• Insecure areas tend to see greater uptake of mobile banking, as people seek safer methods for carrying, storing, and transferring money. The study found that security (as measured by the homicide rate) does not necessarily explain enthusiasm for mobile banking. Compared to Colombia, South Africa, Brazil, and Mexico, Kenya is a relatively safe country and thus the rapid adoption of M-PESA cannot be attributed to the need for security in dangerous environments. While risk mitigation may be a contributing factor, it doesn’t seem to be important as it’s often made out.

Mariscal and Flores-Roux’s conclusion? With the exception of basic wireless penetration, the enabling factors we so often speak of neither explain the existence nor the success of mobile money systems. Market variables, they conclude, thus need not be enabling, they only need to be non-hindering. While the researchers only examined three mature deployments (Kenya, the Philippines, and Brazil) at depth, they pepper their investigation with evidence from Tanzania, Afghanistan, Rwanda, Colombia, South Africa, and Mexico.

Mobile money systems, Mariscal noted, are simple in concept, but highly complex in execution. Take infrastructure development. Beyond physical locations, operators must also have a network of people to serve as cash-in, cash-out agents. And while it may seem redundant to emphasize that mobile agents are indeed human beings, I’m consistently surprised by how often this fact is overlooked in the design of services and business models.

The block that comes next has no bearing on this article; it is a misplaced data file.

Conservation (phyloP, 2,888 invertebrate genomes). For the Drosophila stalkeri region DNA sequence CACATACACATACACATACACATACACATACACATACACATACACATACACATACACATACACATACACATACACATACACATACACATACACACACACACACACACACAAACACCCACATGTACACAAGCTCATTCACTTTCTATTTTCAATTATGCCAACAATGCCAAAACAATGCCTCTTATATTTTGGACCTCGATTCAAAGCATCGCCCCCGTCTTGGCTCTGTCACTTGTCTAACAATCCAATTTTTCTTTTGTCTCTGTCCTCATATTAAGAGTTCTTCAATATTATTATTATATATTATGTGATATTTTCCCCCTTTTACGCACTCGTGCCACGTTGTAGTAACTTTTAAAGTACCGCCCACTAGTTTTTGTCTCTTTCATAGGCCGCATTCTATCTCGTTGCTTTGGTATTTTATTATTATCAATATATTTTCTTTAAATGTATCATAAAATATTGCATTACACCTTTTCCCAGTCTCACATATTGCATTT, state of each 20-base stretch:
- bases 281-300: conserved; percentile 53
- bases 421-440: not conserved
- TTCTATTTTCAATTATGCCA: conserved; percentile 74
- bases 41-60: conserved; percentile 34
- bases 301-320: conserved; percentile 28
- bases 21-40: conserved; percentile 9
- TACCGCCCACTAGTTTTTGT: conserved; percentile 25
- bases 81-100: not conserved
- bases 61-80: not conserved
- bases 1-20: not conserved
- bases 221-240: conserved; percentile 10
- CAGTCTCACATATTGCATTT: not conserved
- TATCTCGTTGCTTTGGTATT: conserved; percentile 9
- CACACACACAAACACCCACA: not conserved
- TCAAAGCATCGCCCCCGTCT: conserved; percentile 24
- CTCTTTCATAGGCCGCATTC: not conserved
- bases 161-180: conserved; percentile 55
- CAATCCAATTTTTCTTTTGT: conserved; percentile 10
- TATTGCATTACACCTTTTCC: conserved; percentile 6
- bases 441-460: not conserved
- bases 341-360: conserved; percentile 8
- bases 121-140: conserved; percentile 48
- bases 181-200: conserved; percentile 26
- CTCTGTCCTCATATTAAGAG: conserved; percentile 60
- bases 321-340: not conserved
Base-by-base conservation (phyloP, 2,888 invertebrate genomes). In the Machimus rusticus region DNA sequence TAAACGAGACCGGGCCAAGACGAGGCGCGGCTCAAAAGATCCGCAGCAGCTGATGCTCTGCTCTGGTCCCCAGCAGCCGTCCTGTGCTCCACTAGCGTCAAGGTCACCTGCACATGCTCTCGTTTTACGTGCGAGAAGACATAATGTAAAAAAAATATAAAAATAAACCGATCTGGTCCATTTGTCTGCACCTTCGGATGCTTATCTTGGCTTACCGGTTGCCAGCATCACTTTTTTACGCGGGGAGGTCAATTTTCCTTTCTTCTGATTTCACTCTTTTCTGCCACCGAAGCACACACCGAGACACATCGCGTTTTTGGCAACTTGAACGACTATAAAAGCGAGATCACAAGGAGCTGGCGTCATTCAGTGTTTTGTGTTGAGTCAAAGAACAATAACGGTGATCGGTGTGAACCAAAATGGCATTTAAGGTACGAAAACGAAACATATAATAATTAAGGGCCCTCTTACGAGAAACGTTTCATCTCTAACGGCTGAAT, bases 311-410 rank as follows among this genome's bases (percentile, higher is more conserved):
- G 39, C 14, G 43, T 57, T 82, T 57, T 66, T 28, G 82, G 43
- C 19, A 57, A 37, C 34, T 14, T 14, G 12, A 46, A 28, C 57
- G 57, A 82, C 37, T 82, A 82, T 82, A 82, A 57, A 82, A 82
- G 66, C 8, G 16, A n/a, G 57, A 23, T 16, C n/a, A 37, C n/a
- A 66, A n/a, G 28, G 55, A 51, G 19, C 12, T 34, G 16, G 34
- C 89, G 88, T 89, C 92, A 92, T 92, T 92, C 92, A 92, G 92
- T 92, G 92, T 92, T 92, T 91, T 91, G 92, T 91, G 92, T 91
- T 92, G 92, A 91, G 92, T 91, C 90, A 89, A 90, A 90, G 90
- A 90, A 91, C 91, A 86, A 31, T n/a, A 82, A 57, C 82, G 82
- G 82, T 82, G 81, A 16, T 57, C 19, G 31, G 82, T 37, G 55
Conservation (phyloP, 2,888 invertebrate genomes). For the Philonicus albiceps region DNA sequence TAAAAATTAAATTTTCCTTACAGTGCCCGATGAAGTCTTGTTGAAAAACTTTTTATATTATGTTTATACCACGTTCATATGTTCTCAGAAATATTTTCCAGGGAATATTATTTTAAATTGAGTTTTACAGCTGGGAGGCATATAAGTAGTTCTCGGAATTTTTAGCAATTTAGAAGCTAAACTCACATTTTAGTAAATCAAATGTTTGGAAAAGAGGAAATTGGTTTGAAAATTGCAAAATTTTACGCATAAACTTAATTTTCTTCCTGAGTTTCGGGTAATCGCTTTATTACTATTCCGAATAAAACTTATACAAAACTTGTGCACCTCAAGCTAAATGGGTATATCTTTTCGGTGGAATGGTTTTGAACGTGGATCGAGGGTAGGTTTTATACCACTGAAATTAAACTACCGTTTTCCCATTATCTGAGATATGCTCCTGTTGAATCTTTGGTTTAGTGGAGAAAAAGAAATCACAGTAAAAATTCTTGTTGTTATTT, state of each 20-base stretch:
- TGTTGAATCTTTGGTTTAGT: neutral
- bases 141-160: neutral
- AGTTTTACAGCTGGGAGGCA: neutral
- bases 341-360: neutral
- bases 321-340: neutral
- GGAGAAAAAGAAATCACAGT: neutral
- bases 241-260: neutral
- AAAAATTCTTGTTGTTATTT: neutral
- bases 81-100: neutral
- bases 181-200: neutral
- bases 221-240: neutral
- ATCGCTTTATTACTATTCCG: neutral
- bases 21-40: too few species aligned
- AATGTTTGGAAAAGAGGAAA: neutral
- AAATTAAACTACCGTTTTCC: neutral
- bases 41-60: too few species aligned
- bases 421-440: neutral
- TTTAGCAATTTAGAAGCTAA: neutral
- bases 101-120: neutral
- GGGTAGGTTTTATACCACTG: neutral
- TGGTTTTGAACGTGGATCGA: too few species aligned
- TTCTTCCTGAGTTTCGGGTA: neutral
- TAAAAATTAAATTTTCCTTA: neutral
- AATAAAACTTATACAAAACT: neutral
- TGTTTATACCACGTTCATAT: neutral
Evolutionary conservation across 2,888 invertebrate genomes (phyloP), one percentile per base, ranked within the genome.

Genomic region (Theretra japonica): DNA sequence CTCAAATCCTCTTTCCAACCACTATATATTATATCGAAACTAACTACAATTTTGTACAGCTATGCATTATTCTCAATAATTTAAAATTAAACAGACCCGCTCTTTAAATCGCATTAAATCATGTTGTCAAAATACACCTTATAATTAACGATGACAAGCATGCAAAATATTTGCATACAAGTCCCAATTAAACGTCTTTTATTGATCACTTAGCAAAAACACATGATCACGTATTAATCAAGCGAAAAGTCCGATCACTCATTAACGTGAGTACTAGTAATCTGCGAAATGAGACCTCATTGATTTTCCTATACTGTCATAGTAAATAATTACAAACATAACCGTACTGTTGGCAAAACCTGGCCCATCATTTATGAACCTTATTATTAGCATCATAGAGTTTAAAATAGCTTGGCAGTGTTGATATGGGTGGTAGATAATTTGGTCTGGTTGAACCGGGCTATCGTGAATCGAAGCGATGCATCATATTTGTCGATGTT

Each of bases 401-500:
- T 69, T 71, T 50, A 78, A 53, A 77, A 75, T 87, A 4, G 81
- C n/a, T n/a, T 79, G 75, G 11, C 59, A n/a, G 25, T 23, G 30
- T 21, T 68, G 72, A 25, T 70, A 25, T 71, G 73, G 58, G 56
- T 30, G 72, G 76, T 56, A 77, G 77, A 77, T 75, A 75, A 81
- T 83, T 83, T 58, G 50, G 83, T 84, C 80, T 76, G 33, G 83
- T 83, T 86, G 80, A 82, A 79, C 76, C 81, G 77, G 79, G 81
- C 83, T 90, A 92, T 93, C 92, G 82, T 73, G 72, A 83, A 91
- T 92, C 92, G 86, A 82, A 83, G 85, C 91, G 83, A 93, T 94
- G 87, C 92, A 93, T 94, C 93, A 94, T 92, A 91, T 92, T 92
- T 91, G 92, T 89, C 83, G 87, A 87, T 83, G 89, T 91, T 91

Effective systems respect and play to the unique characteristics/constraints of the human ‘nodes’ that operate within them — mobile finance is no different. An established network of cash-in and cash-out points does not equate a productive network of cash-in and cash-out agents; the latter must be nurtured through shrewd recruitment, training, incentives, management, and support. This takes careful research, planning, and design. Further, though many speak of the need for agent ubiquity (both wide and dense penetration), I rarely hear talk of the need for reasonable standardization in agent processes. The former leads to usage—agent ubiquity is easy enough, it just takes time and money. The latter encourages loyalty—but ensuring your users can get their money each and every time is not so easy, and it requires a system design that understands human (agent) motivations and limitations.

But I digress. In short, it appears that some of the more sympathetic narratives around mobile banking have been liberally generalized and even conveniently hyperbolized. We need to reexamine industry adages using actual data, not opportune anecdotes. Mariscal and Flores-Roux show that mobile banking outcomes, like most everything else, depend on unique factors for each context. Thus, rather than trying to identify easy wins and replicable formulae, service providers would be wise to roll up their sleeves and get down to work. (Hint: Good design starts with good research.) Clone deployments have a long shot at success, but custom solutions informed by rich contextual understanding stand a fair chance.

Image: Ken Banks, kiwanja.net

Futher reading.